Date of Award
Doctor of Philosophy (PhD)
The research investigated the phenomenon of listening in the context of adult literacy education. The purpose of this study was to explore and describe listening from the points of view of African American women who were teachers and adult learners in a welfare reform program. Using ethnography as a research methodology, this two-year study explored listening as it occurred in the Writing Class, a classroom culture that was situated in a Southern, inner-city adult learning center (Spindler & Spindler, 1982). The study investigated women's assumptions about listening, their own listening behaviors, and the behaviors they expected of listeners. An aim of this ethnography of listening was to discover and to describe women's meanings of listening and those patterns of behaviors that they associated with listening. Central to this study was a belief that listening is a primary language art that plays a major role in becoming literate, learning culture, and creating meaning. An assumption that listening is automatic, passive, and less socially relevant than speaking, reading, writing has been pervasive in Western culture (Purdy, 1989). By adopting a symbolic interactionist perspective, this research embraced the notion of listening as an active, interpretive aspect of human symbolization and meaning making. Significantly influencing this study are the notions that listening validates speaking (Escheverria, 1990:2) and listeners are authors of meanings (Pellowe, 1986). Presenting scholarship which challenges traditional notions of literacy as the ability to read and write (Langer, 1987; Jennings & Purves, 1991), this research also embraced notions of literacy as "cultural wisdom" (Biggs, 1991) and "communicative competence" (Purves, 1991).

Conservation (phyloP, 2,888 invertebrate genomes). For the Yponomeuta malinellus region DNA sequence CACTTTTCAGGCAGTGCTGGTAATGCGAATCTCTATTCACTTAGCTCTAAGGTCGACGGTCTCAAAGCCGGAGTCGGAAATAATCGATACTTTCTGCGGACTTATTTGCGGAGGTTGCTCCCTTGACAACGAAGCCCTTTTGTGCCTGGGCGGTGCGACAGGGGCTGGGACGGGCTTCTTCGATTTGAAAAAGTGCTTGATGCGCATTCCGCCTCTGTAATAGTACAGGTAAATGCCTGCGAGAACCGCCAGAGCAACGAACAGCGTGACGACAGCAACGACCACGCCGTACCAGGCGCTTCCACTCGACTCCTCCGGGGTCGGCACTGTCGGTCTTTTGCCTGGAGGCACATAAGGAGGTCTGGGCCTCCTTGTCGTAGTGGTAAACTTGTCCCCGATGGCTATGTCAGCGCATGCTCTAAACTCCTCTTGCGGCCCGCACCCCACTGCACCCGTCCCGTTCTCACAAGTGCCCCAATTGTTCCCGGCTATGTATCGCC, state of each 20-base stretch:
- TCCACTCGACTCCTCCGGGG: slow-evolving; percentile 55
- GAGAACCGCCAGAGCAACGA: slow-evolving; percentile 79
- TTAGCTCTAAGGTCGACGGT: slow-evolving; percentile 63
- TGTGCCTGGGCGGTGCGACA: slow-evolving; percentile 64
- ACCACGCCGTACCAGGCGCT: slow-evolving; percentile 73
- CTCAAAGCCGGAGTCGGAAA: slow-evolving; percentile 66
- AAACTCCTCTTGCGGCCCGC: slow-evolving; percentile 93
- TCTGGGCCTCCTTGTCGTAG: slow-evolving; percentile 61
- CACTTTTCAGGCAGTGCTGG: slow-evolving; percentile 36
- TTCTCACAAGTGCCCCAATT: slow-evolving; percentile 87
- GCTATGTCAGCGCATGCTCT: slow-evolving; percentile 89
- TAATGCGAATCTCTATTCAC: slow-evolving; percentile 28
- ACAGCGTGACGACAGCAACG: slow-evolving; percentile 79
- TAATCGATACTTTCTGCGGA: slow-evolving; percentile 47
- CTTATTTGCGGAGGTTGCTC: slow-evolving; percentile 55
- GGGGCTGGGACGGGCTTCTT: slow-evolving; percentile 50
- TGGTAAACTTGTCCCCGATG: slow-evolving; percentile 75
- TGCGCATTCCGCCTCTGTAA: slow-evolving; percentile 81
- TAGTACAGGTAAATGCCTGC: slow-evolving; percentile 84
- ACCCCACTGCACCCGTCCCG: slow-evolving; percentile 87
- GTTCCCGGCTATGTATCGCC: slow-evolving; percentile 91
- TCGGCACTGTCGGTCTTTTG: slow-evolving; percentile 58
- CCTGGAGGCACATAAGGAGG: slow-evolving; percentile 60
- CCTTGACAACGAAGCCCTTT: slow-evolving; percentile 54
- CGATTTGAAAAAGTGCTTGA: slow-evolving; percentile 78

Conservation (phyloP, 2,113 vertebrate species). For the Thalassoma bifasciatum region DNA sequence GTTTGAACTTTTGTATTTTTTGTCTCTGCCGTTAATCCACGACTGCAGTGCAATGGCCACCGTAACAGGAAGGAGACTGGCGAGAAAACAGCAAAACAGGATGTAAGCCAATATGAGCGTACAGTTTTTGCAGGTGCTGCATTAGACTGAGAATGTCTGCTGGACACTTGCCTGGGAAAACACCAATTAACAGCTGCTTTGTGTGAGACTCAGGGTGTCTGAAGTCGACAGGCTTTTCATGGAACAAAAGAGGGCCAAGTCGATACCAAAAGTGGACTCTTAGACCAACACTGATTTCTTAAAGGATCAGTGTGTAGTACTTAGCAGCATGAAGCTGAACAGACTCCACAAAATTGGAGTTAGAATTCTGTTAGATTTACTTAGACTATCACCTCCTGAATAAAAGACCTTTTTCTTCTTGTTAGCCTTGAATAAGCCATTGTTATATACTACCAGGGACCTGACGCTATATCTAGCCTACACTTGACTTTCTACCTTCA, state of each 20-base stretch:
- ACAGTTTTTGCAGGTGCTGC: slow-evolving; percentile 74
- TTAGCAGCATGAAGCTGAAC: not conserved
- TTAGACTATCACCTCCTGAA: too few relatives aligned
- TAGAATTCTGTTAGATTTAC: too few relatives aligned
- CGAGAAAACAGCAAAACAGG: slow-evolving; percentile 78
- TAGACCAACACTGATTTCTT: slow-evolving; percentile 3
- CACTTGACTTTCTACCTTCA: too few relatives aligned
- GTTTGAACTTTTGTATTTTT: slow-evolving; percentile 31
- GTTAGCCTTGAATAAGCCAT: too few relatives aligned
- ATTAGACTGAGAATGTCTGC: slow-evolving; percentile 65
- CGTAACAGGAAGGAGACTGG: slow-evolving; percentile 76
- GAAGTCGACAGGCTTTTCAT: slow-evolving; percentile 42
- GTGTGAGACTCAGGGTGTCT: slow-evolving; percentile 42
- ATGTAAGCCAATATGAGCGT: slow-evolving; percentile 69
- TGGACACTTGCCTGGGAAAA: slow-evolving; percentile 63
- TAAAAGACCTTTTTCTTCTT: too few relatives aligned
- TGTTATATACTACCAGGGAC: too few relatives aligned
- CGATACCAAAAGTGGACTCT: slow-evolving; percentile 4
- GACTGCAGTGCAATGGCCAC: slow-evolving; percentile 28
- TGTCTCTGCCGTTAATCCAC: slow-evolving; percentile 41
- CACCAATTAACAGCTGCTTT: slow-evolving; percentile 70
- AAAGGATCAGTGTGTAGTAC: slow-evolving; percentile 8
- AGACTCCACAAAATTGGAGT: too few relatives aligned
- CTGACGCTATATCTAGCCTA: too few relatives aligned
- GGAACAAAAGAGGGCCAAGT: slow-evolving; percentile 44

Falls, Jennifer Ann, "Black Women's Listening: An Ethnography of Listening in a Southern Inner-City Adult Learning Center." (1996). LSU Historical Dissertations and Theses. 6337.